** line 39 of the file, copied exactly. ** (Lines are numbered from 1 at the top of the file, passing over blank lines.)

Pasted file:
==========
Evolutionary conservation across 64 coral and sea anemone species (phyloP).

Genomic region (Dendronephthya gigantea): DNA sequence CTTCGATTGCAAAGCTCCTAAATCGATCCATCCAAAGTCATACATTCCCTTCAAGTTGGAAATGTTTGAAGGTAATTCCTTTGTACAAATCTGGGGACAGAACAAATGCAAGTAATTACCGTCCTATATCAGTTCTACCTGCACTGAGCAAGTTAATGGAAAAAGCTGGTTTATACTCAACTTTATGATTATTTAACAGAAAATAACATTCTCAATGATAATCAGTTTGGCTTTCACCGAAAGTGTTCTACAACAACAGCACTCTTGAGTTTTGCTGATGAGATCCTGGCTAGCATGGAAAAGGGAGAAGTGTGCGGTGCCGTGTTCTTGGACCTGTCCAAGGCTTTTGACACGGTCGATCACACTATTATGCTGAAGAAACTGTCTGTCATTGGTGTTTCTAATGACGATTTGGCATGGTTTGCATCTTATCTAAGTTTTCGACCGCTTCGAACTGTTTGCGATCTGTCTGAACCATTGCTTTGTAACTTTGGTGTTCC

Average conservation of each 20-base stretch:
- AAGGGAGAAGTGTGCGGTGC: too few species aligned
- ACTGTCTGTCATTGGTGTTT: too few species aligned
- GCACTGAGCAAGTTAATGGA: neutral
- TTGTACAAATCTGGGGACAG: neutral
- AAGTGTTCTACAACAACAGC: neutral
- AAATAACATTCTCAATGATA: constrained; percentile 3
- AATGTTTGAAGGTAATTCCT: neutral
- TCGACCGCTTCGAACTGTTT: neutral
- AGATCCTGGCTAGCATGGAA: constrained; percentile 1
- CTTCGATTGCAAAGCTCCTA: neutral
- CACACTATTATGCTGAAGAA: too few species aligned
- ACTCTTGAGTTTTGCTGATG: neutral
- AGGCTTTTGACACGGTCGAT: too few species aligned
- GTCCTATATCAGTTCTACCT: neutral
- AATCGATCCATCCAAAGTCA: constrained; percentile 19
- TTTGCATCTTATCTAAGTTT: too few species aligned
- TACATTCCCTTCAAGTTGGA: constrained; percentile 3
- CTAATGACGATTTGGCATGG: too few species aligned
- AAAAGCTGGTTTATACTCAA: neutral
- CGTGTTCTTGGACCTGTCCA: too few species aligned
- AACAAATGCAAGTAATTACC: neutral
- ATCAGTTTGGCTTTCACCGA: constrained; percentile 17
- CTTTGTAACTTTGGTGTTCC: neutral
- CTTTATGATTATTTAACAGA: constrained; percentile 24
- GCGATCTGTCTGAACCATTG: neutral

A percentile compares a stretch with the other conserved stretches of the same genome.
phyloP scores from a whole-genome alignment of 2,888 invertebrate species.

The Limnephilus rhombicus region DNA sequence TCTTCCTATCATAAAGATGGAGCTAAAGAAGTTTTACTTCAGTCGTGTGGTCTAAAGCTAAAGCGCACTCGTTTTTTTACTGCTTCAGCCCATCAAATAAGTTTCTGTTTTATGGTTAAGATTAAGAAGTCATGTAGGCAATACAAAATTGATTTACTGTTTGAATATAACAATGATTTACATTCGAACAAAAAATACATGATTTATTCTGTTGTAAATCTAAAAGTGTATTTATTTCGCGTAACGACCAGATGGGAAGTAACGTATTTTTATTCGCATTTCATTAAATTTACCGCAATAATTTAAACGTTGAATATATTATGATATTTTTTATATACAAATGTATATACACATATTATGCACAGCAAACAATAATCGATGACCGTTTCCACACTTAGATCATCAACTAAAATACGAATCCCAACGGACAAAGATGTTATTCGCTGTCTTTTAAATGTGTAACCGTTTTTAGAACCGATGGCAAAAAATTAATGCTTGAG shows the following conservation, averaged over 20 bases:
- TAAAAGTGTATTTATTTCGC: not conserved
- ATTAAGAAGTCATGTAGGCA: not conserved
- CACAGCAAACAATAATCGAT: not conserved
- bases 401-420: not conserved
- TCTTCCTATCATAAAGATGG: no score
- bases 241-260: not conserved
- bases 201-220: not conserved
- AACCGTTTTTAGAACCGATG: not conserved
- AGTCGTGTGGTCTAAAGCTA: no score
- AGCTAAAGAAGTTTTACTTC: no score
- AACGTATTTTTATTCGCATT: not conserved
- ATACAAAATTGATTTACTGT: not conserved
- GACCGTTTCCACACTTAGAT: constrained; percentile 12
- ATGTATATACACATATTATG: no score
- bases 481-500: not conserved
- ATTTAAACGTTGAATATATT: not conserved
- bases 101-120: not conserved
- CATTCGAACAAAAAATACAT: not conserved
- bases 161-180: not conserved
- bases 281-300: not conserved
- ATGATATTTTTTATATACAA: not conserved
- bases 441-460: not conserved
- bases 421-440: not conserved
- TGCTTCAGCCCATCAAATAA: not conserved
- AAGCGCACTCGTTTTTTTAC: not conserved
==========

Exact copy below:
- AACCGTTTTTAGAACCGATG: not conserved